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Columbia University

Superfund Research Program

Health Effects and Geochemistry of Arsenic and Manganese

Center Director: Joseph H. Graziano
Grant Number: P42ES010349
Funding Period: 2000-2021

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Summary (2006-2011)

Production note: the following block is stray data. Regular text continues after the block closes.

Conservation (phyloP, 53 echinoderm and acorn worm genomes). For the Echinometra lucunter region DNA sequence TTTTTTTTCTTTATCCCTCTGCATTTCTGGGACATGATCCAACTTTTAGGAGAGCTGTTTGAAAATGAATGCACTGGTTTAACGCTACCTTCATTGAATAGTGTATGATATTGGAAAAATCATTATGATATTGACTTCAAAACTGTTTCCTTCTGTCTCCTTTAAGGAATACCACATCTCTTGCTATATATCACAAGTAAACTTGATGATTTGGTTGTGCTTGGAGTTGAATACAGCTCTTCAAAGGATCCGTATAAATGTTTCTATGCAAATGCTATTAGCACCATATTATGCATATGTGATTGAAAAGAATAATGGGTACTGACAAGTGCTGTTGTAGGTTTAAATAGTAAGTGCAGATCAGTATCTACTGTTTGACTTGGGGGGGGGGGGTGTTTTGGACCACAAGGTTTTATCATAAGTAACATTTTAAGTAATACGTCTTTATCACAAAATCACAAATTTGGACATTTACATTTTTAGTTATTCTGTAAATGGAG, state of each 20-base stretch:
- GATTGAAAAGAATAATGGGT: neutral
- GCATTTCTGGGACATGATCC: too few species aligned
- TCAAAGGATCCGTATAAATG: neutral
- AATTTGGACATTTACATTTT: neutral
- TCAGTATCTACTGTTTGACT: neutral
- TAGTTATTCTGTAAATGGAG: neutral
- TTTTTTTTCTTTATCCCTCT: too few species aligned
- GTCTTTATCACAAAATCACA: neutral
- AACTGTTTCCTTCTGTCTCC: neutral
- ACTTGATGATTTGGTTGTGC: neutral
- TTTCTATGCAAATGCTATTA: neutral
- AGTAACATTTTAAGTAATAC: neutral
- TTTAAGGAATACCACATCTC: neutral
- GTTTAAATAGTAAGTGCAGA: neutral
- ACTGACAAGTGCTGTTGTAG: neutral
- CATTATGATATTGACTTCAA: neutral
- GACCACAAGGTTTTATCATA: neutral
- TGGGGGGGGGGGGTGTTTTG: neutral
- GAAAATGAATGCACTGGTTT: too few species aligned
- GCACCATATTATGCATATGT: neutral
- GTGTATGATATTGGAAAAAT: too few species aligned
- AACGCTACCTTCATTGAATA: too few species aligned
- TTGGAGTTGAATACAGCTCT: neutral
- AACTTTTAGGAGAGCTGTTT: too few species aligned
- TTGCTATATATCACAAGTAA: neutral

The contamination of groundwater and soils with As and Mn are associated with major public health, remedial, and environmental policy problems. Both arsenic and manganese are found at numerous Superfund sites. This program seeks to obtain new knowledge, and train multidisciplinary pre- and post-doctoral students, concerning the health effects, geochemistry, and remediation of As and Mn, with a particular focus on groundwater. The program involves substantial work at the single most seriously As-affected Superfund site in Vineland, NJ. It also involves epidemiologic studies of As- and Mn-exposed adults and children residing in Bangladesh and New Hampshire. As in the past, the Columbia University SBRP includes a unique balance between biomedical and non-biomedical research. The program includes four biomedical research projects: 1) Genotoxicity and Cell Signaling Pathways of As in Mammalian Cells; 2) Health Effects of Arsenic Cohort Study; 3) Consequences of As and Mn Exposure on Childhood Intelligence; and 4) One-Carbon Metabolism, Oxidative Stress, and Arsenic Toxicity. The biomedical research is intimately intertwined with three non-biomedical projects: 5) Mobilization of Natural Arsenic in Groundwater; 6) Mobilization of Anthropogenic Arsenic in Groundwater; and 7) Mitigation of Arsenic Mobilization in Groundwater. A Research Translation Core entitled, "Collaborating with government & the public: As & Mn exposure via groundwater" will work with several government agencies to help understand and solve their local groundwater problems. The projects are supported by four research support cores: 8) Data Management; 9) Trace Metals; 10) Biogeochemistry; and 11) Hydrogeology. Finally, a Training Core coordinates multi-disciplinary education and interaction among pre- and postdoctoral trainees who benefit from participation in the major inter-disciplinary research program.

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